Emmeline Pankhurst

Emmeline Pankhurst was a British political activist and leader of the British suffragette movement who helped women win the right to vote. In 1999 Time named Pankhurst as one of the 100 Most Important People of the 20th Century, stating: "she shaped an idea of women for our time; she shook society into a new pattern from which there could be no going back."




Tamara Eidelmanhas quoted2 years ago
When they entered my room that night I was still awake, but for some reason I chose to feign slumber. My father bent over me, shielding the candle flame with his big hand. I cannot know exactly what thought was in his mind as he gazed down at me, but I heard him say, somewhat sadly, "What a pity she wasn't born a lad."
Tamara Eidelmanhas quoted2 years ago
A girl's education at that time seemed to have for its prime object the art of "making home attractive"—presumably to migratory male relatives. It used to puzzle me to understand why I was under such a particular obligation to make home attractive to my brothers. We were on excellent terms of friendship, but it was never suggested to them as a duty that they make home attractive to me. Why not? Nobody seemed to know.
The answer to these puzzling questions came to me unexpectedly one night when I lay in my little bed waiting for sleep to overtake me. It was a custom of my father and mother to make the round of our bedrooms every night before
Tamara Eidelmanhas quoted2 years ago
was very young when the Reform Act of 1866 was passed, but I very well remember the agitation caused by certain circumstances attending it. This Reform Act, known as the Household Franchise Bill, marked the first popular extension of the ballot in England since 1832. Under its terms, householders paying a minimum of ten pounds a year rental were given the Parliamentary vote. While it was still under discussion in the House of Commons, John Stuart Mill moved an amendment to the bill to include women householders as well as men. The amendment was defeated, but in the act as passed the word "man," instead of the usual "male person," was used. Now, under another act of Parliament it had been decided that the word "man" always included "woman" unless otherwise specifically stated. For example, in certain acts containing rate-paying clauses, the masculine noun and pronoun are used throughout, but the provisions apply to women rate-payers as well as to men. So when the Reform Bill with the word "man" in it became law, many women believed that the right of suffrage had actually been bestowed upon them. A tremendous amount of discussion ensued, and the matter was finally tested by a large number of women seeking to have their names placed upon the register as voters. In my city of Manchester 3,924 women, out of a total of 4,215 possible women voters, claimed their votes, and their claim was defended in the law courts by eminent lawyers, including my future husband, Dr. Pankhurst. Of course the women's claim was settled adversely in the courts, but the agitation resulted in a strengthening of the woman-suffrage agitation all over the country.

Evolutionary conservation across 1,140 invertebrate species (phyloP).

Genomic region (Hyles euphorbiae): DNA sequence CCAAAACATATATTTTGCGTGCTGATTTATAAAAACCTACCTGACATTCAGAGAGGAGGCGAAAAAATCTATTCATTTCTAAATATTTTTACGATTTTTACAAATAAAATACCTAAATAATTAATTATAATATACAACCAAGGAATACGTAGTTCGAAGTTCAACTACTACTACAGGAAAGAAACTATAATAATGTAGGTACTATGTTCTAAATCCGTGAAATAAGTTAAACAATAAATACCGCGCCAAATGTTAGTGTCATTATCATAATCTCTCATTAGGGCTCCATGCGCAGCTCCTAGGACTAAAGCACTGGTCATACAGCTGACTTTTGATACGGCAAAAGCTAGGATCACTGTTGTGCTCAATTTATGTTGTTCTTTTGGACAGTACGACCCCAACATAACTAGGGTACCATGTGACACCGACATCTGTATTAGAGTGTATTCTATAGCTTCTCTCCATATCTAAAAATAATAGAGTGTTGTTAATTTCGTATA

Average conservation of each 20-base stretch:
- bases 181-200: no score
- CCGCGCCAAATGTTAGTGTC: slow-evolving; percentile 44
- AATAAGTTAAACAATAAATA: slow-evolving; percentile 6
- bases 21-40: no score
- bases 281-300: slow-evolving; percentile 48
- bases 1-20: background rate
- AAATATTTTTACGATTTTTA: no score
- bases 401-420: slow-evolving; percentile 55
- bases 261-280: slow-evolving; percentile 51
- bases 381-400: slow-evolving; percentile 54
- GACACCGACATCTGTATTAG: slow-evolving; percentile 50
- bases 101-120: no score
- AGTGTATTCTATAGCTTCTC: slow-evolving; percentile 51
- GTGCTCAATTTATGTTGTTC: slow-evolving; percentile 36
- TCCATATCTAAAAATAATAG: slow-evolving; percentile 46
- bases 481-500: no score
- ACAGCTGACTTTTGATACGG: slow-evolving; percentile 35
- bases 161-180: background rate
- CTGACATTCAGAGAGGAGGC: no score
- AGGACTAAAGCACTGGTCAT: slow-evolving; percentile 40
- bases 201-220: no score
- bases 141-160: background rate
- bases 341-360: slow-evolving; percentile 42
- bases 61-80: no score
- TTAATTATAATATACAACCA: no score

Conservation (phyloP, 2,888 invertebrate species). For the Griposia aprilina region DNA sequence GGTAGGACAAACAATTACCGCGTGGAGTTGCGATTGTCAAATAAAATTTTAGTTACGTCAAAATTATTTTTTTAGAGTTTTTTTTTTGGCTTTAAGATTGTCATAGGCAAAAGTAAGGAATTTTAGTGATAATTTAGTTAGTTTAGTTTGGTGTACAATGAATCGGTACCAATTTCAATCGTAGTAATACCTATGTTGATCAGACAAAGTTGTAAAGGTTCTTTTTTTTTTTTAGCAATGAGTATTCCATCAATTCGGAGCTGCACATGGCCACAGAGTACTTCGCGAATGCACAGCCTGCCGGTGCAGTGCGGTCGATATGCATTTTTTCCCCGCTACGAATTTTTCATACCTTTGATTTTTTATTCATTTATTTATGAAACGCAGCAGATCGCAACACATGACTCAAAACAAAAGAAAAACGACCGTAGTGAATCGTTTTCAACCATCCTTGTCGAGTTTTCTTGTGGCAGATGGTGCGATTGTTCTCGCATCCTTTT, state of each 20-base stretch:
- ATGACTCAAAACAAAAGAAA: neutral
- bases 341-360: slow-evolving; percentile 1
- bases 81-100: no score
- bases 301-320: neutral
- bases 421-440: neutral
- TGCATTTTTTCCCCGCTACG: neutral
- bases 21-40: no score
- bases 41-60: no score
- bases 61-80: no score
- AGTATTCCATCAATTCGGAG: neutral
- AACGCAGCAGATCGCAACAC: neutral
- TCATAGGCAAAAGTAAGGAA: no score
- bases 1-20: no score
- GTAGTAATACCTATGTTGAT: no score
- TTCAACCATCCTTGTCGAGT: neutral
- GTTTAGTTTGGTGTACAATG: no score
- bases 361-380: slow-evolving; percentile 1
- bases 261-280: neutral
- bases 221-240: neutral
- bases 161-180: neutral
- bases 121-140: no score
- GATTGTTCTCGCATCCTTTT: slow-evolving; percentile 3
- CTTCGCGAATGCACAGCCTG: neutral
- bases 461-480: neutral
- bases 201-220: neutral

I was too young to understand the precise nature of the affair, but I shared in the general excitement. From reading newspapers aloud to my
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